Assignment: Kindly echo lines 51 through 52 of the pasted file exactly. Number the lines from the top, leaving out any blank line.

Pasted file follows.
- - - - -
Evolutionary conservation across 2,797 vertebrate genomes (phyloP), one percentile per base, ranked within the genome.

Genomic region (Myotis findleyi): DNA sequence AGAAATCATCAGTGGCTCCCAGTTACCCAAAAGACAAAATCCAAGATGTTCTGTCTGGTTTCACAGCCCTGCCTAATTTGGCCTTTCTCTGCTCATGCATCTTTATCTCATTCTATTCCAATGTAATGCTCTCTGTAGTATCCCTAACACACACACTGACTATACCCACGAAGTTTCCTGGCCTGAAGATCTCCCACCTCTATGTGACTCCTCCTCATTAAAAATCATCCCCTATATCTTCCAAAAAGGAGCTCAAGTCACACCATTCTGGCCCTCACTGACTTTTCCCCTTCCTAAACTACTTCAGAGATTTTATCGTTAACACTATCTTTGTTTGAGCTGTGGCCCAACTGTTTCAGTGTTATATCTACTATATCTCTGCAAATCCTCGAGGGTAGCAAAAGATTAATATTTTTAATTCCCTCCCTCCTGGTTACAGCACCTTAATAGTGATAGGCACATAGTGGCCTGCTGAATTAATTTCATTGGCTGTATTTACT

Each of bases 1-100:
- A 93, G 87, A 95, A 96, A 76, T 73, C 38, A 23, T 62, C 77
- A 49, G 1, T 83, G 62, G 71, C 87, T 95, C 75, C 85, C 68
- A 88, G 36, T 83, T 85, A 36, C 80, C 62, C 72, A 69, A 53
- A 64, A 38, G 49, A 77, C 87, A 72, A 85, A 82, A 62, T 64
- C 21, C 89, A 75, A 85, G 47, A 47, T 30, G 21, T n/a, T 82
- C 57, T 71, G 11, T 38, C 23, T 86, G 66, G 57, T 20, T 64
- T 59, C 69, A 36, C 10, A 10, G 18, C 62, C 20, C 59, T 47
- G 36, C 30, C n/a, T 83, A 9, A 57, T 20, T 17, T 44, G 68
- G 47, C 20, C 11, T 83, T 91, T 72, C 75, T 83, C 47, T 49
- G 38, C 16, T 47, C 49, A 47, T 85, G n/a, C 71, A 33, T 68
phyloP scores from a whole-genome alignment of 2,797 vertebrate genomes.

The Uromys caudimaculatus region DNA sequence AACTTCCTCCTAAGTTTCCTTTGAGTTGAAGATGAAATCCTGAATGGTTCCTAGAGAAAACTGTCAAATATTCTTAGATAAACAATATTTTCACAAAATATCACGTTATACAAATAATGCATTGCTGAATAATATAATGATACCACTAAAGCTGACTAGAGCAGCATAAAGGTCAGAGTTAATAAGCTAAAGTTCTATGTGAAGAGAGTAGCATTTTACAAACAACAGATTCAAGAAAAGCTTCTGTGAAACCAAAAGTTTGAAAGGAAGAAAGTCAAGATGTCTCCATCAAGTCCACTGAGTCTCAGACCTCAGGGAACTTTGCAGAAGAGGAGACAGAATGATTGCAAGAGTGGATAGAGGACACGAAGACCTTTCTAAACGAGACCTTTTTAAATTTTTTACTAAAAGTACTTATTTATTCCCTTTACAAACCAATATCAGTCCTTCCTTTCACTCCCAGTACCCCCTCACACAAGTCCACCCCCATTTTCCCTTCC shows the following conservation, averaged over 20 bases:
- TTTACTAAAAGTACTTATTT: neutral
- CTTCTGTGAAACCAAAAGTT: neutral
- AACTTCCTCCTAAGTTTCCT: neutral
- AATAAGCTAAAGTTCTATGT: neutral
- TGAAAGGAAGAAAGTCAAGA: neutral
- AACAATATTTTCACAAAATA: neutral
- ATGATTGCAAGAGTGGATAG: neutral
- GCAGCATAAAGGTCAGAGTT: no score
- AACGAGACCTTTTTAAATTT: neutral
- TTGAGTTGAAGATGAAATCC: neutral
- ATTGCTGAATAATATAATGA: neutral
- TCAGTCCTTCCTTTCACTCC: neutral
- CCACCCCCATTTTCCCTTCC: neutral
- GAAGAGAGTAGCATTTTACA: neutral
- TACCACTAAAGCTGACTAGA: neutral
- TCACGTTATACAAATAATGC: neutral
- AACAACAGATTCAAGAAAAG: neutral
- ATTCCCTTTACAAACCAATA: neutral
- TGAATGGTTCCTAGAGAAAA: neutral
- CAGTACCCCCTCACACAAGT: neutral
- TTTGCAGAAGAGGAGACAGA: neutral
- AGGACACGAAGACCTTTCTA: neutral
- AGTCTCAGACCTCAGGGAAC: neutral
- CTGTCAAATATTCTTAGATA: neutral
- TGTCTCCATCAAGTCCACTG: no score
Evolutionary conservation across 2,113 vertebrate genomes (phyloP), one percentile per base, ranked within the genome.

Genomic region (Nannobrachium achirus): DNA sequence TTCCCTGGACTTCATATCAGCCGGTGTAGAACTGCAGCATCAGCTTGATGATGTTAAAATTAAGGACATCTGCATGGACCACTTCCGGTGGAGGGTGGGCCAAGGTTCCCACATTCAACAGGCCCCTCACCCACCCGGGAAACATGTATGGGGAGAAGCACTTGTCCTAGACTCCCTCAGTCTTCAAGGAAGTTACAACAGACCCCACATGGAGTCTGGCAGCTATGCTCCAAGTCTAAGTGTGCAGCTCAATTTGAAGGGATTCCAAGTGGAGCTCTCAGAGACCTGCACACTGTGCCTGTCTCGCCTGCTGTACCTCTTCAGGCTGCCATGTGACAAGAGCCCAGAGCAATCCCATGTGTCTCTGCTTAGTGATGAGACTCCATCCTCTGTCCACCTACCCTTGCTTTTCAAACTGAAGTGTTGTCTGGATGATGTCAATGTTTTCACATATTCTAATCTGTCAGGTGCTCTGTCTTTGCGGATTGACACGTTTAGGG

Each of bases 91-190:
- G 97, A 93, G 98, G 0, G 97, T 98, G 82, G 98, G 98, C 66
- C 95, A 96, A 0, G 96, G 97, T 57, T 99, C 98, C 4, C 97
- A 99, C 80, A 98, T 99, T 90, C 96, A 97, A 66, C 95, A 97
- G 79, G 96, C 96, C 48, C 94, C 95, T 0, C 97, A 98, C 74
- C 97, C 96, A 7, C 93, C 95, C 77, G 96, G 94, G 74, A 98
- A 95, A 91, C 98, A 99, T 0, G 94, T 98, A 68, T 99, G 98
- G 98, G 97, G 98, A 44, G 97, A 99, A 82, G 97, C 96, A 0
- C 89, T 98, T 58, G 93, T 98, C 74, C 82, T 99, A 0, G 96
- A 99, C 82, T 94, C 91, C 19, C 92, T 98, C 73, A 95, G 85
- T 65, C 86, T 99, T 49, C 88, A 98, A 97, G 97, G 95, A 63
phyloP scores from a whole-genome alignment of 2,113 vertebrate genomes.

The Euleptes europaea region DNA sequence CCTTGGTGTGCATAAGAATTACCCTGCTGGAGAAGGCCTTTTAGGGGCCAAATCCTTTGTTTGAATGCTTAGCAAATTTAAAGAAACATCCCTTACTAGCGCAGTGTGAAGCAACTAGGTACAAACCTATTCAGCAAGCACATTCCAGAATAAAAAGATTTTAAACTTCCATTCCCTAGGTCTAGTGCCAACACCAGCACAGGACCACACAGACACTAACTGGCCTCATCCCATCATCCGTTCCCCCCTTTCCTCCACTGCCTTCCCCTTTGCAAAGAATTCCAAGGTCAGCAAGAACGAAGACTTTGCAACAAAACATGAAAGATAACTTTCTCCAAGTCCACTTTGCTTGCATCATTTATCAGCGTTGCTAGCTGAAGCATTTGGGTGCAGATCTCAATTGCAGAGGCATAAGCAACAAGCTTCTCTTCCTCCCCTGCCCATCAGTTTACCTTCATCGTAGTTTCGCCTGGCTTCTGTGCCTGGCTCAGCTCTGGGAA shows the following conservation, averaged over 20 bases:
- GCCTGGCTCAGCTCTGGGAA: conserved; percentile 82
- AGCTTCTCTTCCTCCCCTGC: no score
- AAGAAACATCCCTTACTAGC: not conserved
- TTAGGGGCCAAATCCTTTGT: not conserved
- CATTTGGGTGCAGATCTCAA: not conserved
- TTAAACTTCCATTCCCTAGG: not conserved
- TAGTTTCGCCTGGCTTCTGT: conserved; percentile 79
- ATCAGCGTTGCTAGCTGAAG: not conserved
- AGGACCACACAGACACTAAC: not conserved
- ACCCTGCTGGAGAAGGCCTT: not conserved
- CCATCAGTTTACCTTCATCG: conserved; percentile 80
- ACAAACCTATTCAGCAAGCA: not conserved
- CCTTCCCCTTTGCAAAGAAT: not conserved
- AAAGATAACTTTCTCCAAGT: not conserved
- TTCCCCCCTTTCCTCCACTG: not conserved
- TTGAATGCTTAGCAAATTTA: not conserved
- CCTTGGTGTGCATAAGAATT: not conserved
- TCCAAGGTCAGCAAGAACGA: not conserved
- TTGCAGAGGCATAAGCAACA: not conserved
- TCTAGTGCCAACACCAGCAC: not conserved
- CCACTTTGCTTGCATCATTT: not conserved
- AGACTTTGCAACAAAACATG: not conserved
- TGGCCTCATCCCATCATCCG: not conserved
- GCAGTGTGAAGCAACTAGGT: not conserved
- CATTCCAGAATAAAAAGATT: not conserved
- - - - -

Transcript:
- C 89, T 98, T 58, G 93, T 98, C 74, C 82, T 99, A 0, G 96
- A 99, C 82, T 94, C 91, C 19, C 92, T 98, C 73, A 95, G 85